Intra‐patient variation between breast cancer axillary lymph node metastases using quantifiable features


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3 Scopus citations


The intra‐patient variations of some clinically relevant quantifiable features, between axillary lymph node metastases were evaluated in 44 breast cancer patients. In all lymph node metastases detected (range 2‐33 per patient), the mitotic figures were counted, the volume percentage epithelium was assessed and the mean nuclear area was measured. The intra‐patient variation for each quantifiable feature was expressed by the coefficient of variation (CV). Since the measurement techniques used introduce a certain, well known variation themselves because of sampling and measurement errors, the CVs found had to be greater than methodological tolerance limits (established in previous studies) to be interpreted as indicating biological variation. The CVs exceeded the methodological tolerance limits in 86% of the cases for the mitotic count, in 48% of the cases for the volume percentage epithelium, and in 47% of the cases for the mean nuclear area. This indicated that in these cases, the variation found in the quantifiable features could not be explained by sampling or measurement errors and should be regarded as real biological variation. Furthermore, the variation in the quantifiable features studied showed a significant positive correlation with the number of lymph node metastases. Thus, there may be considerable intra‐patient variation in quantifiable features between axillary lymph node metastases in breast cancer. This may indicate that these lymph node metastases originate independently from different clones within the primary tumour, that they are independently formed in different stages of tumour development, or that they, as an expression of intrinsic tumour heterogeneity, may develop in different directions from the start.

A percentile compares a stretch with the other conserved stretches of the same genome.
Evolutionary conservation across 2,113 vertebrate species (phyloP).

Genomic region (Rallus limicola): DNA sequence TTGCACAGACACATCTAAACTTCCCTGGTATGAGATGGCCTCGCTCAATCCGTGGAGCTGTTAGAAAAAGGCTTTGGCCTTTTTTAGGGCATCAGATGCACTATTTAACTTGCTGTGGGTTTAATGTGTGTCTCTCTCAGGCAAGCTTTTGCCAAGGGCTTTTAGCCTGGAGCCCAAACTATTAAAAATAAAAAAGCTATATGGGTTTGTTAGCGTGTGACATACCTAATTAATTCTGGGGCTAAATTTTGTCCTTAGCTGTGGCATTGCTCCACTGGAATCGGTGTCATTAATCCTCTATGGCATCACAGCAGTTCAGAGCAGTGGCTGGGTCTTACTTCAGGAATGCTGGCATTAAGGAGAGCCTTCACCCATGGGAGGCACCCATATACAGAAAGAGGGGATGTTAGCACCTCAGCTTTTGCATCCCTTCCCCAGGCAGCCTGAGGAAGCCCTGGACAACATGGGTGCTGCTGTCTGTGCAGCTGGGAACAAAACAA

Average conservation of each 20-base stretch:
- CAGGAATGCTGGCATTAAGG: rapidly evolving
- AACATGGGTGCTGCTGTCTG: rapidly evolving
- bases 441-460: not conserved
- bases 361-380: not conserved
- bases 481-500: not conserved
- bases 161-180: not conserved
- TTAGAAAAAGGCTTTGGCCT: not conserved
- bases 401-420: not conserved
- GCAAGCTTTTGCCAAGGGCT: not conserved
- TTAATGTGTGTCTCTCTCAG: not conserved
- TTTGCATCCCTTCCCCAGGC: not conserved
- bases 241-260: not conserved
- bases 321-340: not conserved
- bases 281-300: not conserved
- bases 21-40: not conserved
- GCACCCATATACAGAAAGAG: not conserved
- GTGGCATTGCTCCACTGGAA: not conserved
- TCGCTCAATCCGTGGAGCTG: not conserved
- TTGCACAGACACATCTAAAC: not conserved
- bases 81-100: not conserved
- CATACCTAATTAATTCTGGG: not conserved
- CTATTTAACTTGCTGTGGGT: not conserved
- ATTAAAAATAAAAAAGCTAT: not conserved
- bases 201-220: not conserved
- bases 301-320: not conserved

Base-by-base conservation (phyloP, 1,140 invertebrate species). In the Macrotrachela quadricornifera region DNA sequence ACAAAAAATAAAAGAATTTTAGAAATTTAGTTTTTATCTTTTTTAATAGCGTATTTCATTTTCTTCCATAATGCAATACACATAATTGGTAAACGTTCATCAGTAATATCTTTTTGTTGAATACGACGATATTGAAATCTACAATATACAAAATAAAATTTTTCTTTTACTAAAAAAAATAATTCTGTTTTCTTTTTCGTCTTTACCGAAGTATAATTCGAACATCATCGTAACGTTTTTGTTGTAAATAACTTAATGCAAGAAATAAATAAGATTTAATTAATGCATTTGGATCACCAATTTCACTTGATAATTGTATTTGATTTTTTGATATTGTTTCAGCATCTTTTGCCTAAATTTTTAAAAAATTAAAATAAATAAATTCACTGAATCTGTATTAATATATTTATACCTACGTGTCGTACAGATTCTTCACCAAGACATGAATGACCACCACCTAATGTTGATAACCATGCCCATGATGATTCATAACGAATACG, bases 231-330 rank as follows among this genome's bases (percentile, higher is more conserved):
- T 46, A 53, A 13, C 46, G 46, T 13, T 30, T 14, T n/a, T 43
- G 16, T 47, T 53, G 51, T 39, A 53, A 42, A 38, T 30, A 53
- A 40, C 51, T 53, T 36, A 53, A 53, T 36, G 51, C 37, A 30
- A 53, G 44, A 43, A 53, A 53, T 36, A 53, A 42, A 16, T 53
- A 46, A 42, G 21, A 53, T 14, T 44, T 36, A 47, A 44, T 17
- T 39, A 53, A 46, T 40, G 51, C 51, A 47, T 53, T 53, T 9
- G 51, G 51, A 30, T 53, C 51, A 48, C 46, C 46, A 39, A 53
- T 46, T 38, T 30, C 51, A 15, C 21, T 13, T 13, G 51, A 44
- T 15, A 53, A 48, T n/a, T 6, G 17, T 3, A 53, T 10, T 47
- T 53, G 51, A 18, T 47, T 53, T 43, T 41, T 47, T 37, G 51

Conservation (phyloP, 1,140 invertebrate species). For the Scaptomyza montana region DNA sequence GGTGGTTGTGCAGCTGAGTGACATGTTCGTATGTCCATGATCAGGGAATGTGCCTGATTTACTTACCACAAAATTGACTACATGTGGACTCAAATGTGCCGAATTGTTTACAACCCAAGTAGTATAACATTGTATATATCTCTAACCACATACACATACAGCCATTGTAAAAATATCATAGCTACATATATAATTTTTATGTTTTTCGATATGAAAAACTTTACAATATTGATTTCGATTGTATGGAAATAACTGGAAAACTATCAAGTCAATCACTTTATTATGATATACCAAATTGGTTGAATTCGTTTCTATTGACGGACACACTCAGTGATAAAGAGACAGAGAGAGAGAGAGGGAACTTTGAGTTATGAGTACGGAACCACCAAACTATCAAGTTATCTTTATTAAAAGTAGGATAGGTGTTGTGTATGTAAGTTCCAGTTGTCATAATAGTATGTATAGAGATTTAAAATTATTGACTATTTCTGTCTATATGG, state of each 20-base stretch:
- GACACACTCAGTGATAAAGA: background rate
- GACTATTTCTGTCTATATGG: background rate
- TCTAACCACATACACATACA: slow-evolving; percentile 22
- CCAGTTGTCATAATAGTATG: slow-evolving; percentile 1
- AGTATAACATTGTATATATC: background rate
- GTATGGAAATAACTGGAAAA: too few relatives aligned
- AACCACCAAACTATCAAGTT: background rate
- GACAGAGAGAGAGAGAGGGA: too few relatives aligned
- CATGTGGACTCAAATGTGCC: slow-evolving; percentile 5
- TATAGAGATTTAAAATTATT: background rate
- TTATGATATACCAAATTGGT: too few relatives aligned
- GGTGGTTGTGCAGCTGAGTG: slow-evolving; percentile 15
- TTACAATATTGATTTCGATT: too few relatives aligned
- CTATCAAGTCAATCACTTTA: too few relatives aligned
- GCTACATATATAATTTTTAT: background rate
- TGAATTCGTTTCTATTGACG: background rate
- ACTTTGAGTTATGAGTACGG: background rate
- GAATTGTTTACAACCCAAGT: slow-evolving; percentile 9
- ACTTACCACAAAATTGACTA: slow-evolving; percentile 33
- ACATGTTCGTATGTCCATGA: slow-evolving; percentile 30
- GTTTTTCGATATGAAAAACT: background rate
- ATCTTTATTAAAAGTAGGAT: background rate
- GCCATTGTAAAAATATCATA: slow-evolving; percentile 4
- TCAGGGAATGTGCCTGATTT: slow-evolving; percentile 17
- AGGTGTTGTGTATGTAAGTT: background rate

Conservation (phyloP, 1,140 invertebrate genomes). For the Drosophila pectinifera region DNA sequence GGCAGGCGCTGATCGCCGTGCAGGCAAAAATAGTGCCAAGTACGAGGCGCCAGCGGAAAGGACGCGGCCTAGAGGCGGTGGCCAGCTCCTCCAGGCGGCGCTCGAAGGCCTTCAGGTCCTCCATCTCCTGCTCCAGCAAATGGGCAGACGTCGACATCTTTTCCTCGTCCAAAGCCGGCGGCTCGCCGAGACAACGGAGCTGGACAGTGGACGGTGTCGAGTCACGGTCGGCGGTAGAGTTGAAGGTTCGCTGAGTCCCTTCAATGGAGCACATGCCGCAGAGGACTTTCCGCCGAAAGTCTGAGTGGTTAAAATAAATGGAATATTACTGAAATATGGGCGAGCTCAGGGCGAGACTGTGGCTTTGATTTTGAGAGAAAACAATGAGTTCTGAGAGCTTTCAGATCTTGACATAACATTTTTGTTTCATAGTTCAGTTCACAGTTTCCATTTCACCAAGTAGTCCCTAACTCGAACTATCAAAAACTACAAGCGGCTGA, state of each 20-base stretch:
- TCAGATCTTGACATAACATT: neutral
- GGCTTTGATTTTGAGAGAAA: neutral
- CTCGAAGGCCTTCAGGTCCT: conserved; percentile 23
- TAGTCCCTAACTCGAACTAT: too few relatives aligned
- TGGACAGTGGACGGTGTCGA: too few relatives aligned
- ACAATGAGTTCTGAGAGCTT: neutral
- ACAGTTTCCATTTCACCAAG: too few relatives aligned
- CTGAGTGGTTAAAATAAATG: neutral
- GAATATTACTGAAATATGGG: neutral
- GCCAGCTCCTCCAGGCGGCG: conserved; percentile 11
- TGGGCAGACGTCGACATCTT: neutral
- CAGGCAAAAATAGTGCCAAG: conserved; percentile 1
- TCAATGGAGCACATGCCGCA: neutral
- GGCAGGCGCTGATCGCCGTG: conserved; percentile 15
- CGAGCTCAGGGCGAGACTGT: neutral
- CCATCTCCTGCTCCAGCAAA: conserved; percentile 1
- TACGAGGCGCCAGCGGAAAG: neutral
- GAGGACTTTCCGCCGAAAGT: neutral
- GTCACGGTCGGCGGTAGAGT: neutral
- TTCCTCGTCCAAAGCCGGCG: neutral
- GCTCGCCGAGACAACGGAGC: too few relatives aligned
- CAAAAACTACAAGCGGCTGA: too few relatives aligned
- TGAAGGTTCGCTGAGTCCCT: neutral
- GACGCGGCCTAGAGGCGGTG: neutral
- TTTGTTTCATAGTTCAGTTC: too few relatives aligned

Original languageEnglish (US)
Pages (from-to)257-262
Number of pages6
Issue number3
StatePublished - Sep 1992


  • Keywords
  • breast cancer
  • lymph node metastases
  • morphometry
  • proliferation
  • stereology

ASJC Scopus subject areas

  • Pathology and Forensic Medicine
  • Histology


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